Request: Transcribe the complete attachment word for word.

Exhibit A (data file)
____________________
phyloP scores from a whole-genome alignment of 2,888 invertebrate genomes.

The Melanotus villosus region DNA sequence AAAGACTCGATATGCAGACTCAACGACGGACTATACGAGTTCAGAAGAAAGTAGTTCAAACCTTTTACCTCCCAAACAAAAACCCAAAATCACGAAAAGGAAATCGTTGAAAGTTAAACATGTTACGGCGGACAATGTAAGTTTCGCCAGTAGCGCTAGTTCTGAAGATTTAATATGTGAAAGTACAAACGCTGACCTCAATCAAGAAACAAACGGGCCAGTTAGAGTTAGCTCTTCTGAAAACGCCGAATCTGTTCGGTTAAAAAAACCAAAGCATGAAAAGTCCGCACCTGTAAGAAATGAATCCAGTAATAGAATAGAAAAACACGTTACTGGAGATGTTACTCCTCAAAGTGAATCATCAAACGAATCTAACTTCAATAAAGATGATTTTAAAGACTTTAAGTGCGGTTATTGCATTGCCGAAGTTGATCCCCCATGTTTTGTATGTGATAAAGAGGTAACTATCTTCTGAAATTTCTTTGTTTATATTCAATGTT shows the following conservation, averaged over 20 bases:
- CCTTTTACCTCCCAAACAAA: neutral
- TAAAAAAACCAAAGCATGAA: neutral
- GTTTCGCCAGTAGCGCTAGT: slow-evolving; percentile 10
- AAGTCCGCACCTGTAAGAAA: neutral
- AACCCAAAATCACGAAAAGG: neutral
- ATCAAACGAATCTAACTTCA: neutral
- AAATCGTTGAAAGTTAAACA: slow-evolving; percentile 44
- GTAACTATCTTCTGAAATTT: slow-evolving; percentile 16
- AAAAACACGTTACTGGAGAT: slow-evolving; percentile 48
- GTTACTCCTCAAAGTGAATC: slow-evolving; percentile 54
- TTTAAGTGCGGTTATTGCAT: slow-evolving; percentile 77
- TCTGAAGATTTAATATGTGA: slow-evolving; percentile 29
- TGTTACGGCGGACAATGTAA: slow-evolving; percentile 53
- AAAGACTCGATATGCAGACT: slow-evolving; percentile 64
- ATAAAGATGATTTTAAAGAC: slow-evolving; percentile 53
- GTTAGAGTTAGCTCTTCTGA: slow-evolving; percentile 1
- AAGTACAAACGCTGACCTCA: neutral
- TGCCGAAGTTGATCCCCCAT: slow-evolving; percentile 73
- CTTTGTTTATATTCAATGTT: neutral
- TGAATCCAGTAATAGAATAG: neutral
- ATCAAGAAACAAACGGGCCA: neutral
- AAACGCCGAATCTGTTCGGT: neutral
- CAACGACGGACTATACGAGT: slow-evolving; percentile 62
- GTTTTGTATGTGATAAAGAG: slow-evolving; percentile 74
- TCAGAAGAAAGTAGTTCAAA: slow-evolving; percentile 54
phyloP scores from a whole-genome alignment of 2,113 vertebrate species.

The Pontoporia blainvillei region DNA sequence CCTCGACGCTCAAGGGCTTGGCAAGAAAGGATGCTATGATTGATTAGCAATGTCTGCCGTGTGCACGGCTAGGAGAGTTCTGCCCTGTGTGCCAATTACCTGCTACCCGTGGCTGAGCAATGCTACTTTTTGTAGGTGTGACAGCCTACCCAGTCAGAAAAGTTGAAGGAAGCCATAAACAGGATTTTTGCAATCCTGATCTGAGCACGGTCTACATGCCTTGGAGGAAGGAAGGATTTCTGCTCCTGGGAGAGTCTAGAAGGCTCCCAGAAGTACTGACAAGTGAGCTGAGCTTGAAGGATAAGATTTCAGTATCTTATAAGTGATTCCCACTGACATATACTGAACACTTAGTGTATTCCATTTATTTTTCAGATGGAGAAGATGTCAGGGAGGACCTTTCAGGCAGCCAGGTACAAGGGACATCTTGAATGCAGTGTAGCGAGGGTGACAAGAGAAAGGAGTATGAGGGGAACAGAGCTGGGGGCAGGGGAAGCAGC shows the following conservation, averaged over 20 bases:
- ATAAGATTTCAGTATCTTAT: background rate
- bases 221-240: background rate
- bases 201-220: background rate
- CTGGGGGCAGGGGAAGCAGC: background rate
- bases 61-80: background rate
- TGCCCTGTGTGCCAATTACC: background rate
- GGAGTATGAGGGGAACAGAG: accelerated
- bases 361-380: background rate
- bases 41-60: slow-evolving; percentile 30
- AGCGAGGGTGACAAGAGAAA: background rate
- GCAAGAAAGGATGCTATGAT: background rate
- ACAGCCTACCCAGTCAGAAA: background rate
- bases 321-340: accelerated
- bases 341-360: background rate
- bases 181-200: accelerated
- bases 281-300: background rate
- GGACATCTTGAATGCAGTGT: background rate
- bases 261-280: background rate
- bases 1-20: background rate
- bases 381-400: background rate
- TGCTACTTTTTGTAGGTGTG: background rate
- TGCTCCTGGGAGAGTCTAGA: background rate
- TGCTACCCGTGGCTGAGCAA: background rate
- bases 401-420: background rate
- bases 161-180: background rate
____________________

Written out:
phyloP scores from a whole-genome alignment of 2,888 invertebrate genomes.

The Melanotus villosus region DNA sequence AAAGACTCGATATGCAGACTCAACGACGGACTATACGAGTTCAGAAGAAAGTAGTTCAAACCTTTTACCTCCCAAACAAAAACCCAAAATCACGAAAAGGAAATCGTTGAAAGTTAAACATGTTACGGCGGACAATGTAAGTTTCGCCAGTAGCGCTAGTTCTGAAGATTTAATATGTGAAAGTACAAACGCTGACCTCAATCAAGAAACAAACGGGCCAGTTAGAGTTAGCTCTTCTGAAAACGCCGAATCTGTTCGGTTAAAAAAACCAAAGCATGAAAAGTCCGCACCTGTAAGAAATGAATCCAGTAATAGAATAGAAAAACACGTTACTGGAGATGTTACTCCTCAAAGTGAATCATCAAACGAATCTAACTTCAATAAAGATGATTTTAAAGACTTTAAGTGCGGTTATTGCATTGCCGAAGTTGATCCCCCATGTTTTGTATGTGATAAAGAGGTAACTATCTTCTGAAATTTCTTTGTTTATATTCAATGTT shows the following conservation, averaged over 20 bases:
- CCTTTTACCTCCCAAACAAA: neutral
- TAAAAAAACCAAAGCATGAA: neutral
- GTTTCGCCAGTAGCGCTAGT: slow-evolving; percentile 10
- AAGTCCGCACCTGTAAGAAA: neutral
- AACCCAAAATCACGAAAAGG: neutral
- ATCAAACGAATCTAACTTCA: neutral
- AAATCGTTGAAAGTTAAACA: slow-evolving; percentile 44
- GTAACTATCTTCTGAAATTT: slow-evolving; percentile 16
- AAAAACACGTTACTGGAGAT: slow-evolving; percentile 48
- GTTACTCCTCAAAGTGAATC: slow-evolving; percentile 54
- TTTAAGTGCGGTTATTGCAT: slow-evolving; percentile 77
- TCTGAAGATTTAATATGTGA: slow-evolving; percentile 29
- TGTTACGGCGGACAATGTAA: slow-evolving; percentile 53
- AAAGACTCGATATGCAGACT: slow-evolving; percentile 64
- ATAAAGATGATTTTAAAGAC: slow-evolving; percentile 53
- GTTAGAGTTAGCTCTTCTGA: slow-evolving; percentile 1
- AAGTACAAACGCTGACCTCA: neutral
- TGCCGAAGTTGATCCCCCAT: slow-evolving; percentile 73
- CTTTGTTTATATTCAATGTT: neutral
- TGAATCCAGTAATAGAATAG: neutral
- ATCAAGAAACAAACGGGCCA: neutral
- AAACGCCGAATCTGTTCGGT: neutral
- CAACGACGGACTATACGAGT: slow-evolving; percentile 62
- GTTTTGTATGTGATAAAGAG: slow-evolving; percentile 74
- TCAGAAGAAAGTAGTTCAAA: slow-evolving; percentile 54
phyloP scores from a whole-genome alignment of 2,113 vertebrate species.

The Pontoporia blainvillei region DNA sequence CCTCGACGCTCAAGGGCTTGGCAAGAAAGGATGCTATGATTGATTAGCAATGTCTGCCGTGTGCACGGCTAGGAGAGTTCTGCCCTGTGTGCCAATTACCTGCTACCCGTGGCTGAGCAATGCTACTTTTTGTAGGTGTGACAGCCTACCCAGTCAGAAAAGTTGAAGGAAGCCATAAACAGGATTTTTGCAATCCTGATCTGAGCACGGTCTACATGCCTTGGAGGAAGGAAGGATTTCTGCTCCTGGGAGAGTCTAGAAGGCTCCCAGAAGTACTGACAAGTGAGCTGAGCTTGAAGGATAAGATTTCAGTATCTTATAAGTGATTCCCACTGACATATACTGAACACTTAGTGTATTCCATTTATTTTTCAGATGGAGAAGATGTCAGGGAGGACCTTTCAGGCAGCCAGGTACAAGGGACATCTTGAATGCAGTGTAGCGAGGGTGACAAGAGAAAGGAGTATGAGGGGAACAGAGCTGGGGGCAGGGGAAGCAGC shows the following conservation, averaged over 20 bases:
- ATAAGATTTCAGTATCTTAT: background rate
- bases 221-240: background rate
- bases 201-220: background rate
- CTGGGGGCAGGGGAAGCAGC: background rate
- bases 61-80: background rate
- TGCCCTGTGTGCCAATTACC: background rate
- GGAGTATGAGGGGAACAGAG: accelerated
- bases 361-380: background rate
- bases 41-60: slow-evolving; percentile 30
- AGCGAGGGTGACAAGAGAAA: background rate
- GCAAGAAAGGATGCTATGAT: background rate
- ACAGCCTACCCAGTCAGAAA: background rate
- bases 321-340: accelerated
- bases 341-360: background rate
- bases 181-200: accelerated
- bases 281-300: background rate
- GGACATCTTGAATGCAGTGT: background rate
- bases 261-280: background rate
- bases 1-20: background rate
- bases 381-400: background rate
- TGCTACTTTTTGTAGGTGTG: background rate
- TGCTCCTGGGAGAGTCTAGA: background rate
- TGCTACCCGTGGCTGAGCAA: background rate
- bases 401-420: background rate
- bases 161-180: background rate